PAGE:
Prolonged engagement

Where sufficient time has been spent collecting data to ensure an in depth understanding of the culture language or views of the people or group under study. necessary in qualitative research to increase the quality of study.

Researcher credibility

Reflects the qualifications, experiences and relationship of researcher to topic. Needed to establish credibility of research

Thick description

rich thorough and vivid description of research context, the participants, the experiences and methods. Necessary for transferability in qualitative research.


the analog generalizability, is the extent to which qualitative findings can be transferred to other settings or groups. Established through the study providing sufficient descriptive data so that consumers can evaluate the applicability of the data to other contexts

Data triangulation

the use of multiple data sources for the purpose of validating conclusions

Time Triangulation

involves collecting data on the same phenomenon or about the same people at different points in time. (different times of year/Different times of day)

Space triangulation

Data collections on the same phenomenon in multiple sites to test for cross site consistency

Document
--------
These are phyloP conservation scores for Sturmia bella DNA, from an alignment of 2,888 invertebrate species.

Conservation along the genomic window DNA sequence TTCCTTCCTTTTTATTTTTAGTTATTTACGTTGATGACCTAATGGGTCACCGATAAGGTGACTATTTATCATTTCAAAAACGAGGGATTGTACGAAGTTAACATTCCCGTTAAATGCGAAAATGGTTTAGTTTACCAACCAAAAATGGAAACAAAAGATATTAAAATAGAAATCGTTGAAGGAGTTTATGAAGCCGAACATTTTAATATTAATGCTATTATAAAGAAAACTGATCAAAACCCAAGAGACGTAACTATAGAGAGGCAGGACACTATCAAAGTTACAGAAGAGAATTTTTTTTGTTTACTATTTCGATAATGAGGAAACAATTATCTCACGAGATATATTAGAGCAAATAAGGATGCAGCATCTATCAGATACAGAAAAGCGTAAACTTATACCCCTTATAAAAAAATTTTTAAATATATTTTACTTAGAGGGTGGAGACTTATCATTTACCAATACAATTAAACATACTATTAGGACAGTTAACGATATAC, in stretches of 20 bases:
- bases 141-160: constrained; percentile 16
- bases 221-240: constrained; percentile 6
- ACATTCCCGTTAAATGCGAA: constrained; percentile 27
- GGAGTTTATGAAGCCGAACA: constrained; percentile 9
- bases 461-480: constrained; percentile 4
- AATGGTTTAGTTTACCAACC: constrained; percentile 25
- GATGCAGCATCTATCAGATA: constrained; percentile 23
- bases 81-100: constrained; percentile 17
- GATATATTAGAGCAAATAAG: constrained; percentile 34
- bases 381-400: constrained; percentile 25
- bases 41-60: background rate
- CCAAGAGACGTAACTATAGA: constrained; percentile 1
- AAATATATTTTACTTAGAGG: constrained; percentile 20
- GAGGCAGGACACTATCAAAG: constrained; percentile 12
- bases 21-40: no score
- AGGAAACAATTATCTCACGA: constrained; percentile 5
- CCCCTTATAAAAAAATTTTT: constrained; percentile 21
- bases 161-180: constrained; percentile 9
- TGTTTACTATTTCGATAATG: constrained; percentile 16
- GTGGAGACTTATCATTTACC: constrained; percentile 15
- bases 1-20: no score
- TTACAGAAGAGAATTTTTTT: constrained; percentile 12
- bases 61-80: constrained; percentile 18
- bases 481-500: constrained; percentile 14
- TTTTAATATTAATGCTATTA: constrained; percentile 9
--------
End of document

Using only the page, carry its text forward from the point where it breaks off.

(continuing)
Person triangulation

collecting data from different types or levels (individual vs community) of people. Aim to validate data through multiple perspectives

Method triangulation

The use of multiple methods of data collection to study the same phenomenon (e.g., interview, focus group, observation)

Investigator triangulation

The use of two or more researchers to make data collection


refers to qualitative studies and references 4 key qualities a study must have Credibility Dependability Transferability Authenticity

Counterfactual model

Model that hypothetically explores what would have happened if the same group of people weren't exposed to a treatment. Method of checking cause effect relationship

Stepwise replication

Dividing the research team into two groups to undertake parallel analyses and interpretations that are then compared


the loss of participants over the course of a study, which can create bias by changing the composition of the initial sample

Case-control design

a nonexperimental design involving the comparison of "cases" (i.e., people with the condition being studied), and matched controls (similar people without the condition)

Crossover design

Subjects are exposed to 2+ conditions in random order.
Subjects serve as their own control.

Crosssectional design

a study design in which data are collected at one point in time; sometimes used to infer change over time when data are collected from different age/developmental groups